TOPIC: MAD MAX: FURY ROAD (film review by Mark R. Leeper)

CAPSULE: With a staccato of visual images and strange ideas, George
Miller co-writes and directs the first new Mad Max film in thirty
years.  Tom Hardy replaces Mel Gibson in the title role as the
drifter who joins an armored gasoline convoy in the Australian
desert wasteland.  The action comes faster than the pace of a
videogame, though the plot advances only slowly.  What makes the
film work for me are the creative and amusing visual images, mostly
of armored fighting vehicles, and the kinky view of what a post-
holocaust world might be.  This film is a sort of action film
concentrate as envisioned by a surrealist.  Rating: high +1 (-4 to
+4) or 6/10

When the first STAR WARS film was released, it had a much faster
pace than virtually any films made previously.  The plots were less
complex than most films but the action and the visuals were
compelling.  This had the unfortunate effect that other filmmakers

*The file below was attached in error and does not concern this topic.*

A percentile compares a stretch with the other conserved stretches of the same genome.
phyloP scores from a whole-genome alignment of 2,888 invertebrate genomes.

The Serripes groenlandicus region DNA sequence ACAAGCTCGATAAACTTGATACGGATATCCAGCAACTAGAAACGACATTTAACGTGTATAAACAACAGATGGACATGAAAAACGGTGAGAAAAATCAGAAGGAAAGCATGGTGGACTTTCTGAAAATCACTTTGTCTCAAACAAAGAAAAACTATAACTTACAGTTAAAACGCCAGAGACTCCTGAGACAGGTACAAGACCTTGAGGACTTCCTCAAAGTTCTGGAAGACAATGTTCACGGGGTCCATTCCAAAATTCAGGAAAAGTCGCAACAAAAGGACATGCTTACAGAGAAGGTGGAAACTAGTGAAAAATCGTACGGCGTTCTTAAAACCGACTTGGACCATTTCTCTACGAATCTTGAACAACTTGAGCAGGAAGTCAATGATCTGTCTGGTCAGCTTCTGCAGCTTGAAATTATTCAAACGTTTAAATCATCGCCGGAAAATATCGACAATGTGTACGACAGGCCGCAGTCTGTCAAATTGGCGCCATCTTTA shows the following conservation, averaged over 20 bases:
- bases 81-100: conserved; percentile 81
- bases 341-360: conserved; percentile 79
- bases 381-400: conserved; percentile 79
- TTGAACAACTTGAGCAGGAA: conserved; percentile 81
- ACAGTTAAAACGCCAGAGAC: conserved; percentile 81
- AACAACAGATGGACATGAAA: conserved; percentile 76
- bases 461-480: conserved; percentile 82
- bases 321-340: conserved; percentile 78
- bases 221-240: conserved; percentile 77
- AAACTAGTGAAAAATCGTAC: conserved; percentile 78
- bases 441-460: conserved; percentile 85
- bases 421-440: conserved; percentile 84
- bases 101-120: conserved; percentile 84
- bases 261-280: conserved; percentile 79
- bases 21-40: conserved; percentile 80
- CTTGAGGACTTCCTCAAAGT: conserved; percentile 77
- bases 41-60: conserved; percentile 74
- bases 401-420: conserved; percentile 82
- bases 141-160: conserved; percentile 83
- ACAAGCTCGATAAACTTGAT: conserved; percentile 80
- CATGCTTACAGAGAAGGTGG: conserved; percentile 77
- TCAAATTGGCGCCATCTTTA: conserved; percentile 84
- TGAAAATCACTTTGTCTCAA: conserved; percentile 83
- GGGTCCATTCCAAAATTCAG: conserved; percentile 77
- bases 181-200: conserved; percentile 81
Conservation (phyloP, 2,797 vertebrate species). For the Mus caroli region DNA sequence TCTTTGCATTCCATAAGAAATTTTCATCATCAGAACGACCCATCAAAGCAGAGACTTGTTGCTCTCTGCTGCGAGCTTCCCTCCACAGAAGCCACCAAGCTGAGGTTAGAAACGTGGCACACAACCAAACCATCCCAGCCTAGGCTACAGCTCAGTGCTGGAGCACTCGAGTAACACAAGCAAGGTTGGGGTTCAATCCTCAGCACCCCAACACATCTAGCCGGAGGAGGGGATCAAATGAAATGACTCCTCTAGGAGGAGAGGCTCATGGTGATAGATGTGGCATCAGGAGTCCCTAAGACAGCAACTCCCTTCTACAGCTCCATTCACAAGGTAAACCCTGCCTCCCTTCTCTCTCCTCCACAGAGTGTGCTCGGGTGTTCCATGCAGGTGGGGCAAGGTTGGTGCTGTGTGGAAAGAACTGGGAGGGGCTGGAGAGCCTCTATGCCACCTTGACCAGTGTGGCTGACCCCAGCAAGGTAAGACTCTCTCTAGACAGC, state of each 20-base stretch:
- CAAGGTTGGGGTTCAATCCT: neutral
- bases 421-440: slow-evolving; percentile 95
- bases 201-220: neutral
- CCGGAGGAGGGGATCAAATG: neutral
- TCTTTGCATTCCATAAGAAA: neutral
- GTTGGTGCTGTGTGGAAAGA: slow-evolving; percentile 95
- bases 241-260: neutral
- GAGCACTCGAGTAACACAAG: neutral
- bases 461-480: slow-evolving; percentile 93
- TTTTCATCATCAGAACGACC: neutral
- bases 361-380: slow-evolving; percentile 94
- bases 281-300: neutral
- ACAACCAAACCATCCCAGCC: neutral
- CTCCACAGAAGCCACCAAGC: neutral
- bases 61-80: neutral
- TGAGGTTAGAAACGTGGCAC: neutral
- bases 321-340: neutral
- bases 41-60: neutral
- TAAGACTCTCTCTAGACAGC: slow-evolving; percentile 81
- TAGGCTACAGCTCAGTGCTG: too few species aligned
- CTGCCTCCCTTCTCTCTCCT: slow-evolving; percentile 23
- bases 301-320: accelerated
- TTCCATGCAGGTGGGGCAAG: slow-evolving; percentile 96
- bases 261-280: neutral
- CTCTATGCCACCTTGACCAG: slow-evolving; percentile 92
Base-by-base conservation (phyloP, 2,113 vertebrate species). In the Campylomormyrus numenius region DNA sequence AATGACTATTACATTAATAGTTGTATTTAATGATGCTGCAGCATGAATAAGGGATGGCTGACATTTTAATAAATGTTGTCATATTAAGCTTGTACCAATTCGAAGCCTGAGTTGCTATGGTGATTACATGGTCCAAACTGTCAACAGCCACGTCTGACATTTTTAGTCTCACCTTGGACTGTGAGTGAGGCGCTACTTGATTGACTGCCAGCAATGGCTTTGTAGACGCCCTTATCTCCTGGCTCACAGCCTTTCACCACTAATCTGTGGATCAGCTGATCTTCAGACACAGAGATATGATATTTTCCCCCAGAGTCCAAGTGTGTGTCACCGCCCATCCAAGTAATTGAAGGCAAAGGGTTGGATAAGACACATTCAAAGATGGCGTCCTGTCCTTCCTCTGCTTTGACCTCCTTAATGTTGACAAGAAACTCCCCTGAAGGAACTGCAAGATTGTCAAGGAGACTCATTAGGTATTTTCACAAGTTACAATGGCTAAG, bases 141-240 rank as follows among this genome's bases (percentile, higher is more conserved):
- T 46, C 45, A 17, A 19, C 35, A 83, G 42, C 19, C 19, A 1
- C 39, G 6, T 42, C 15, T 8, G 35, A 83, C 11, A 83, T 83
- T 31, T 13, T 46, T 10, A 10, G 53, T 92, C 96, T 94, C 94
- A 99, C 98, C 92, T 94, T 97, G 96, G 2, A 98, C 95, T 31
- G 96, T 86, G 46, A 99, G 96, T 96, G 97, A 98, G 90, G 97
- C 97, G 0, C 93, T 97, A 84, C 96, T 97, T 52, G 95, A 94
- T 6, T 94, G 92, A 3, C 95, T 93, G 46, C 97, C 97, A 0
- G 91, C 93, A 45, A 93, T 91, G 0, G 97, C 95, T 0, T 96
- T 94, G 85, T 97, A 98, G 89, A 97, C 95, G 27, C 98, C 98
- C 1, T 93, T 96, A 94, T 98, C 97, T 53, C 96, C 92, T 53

felt they had to speed up their story telling and imitate the
successful formula they saw in STAR WARS.  Now George Miller is
trying to speed up the pace of a film again upping the ante by
making and telling what is really a minimal story with super-
charged action sequences.  It is as if Miller is trying to make an
entire film with the pace of a fast videogame.

Several years after the events of MAD MAX BEYOND THUNDERDOME,
society in the Australian Outback seems to be deteriorating even
faster.  Gangs and violent cults rule the Australian Outback.
Warlords run the more vicious gangs and control access to basic
commodities like water and gasoline.

Max (played by Tom Hardy) has been captured and is being held by
the War Boys--both a gang and a cult ruled by the masked Immortan